Suppose a major search engine company builds a cloud-based policing app for small communities. The app is aimed at any small community from a village to a street.
Anyone may buy web cams and use the app to link them to a cloud-based policing system which monitors images for suspicious activity and the presence of known offenders. Web cam images of your house frontage and your bit of the street outside for example.
Anyone with previous who ever had their photo in a newspaper may be recognised by the system. If they disguise their appearance then the cloud-policing system will confine itself to suspicious activity.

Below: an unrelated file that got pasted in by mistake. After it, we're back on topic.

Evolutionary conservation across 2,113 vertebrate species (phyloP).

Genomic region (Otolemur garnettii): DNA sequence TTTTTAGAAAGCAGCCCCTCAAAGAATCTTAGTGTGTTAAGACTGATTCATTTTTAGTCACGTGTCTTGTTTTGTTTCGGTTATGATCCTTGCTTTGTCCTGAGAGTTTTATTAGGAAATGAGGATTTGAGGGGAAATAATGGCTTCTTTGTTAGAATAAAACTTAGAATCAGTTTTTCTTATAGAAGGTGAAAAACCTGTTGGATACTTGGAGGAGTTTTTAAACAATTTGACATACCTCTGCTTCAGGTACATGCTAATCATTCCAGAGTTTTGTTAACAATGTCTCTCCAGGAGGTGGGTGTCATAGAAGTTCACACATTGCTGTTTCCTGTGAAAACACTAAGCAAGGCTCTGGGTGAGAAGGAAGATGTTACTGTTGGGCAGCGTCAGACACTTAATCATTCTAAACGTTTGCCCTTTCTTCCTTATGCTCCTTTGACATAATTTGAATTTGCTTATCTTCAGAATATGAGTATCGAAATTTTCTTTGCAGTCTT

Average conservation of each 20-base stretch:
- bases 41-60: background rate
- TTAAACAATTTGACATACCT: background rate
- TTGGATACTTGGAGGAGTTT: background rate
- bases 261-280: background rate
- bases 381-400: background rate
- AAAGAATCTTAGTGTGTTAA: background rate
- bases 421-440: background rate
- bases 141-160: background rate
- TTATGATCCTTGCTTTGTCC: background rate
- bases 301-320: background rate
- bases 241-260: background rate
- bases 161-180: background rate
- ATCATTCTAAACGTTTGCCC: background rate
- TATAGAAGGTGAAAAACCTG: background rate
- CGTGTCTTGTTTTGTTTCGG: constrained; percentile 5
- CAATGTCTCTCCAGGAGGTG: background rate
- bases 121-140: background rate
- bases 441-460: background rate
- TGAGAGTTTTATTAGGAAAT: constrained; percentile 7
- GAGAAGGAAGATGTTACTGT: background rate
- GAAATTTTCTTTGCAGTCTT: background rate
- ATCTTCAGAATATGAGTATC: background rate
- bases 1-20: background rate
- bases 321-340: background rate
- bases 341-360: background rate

It’s just another gadget, but people buy and the market grows.
Lots of political issues here of course, but think ten years down the line. Think micro web-cams used for personal security and the sheer scope of data on who, what and where.
Maybe a small monthly charge would be made for the app depending on the package purchased. Maybe the basic package would include reporting suspicious activity to the police.
A more expensive package could have extra functions such as logging police response. Maybe the police officers themselves would be identified by the system or maybe it would use private security outfits.
Eventually the system would cover everything from drunks pissing in shop doorways, speeding, parking, kids playing truant, disability claimants playing football – the list is endless.
Universal policing. You may have nothing to hide, but you have nowhere to hide anyway.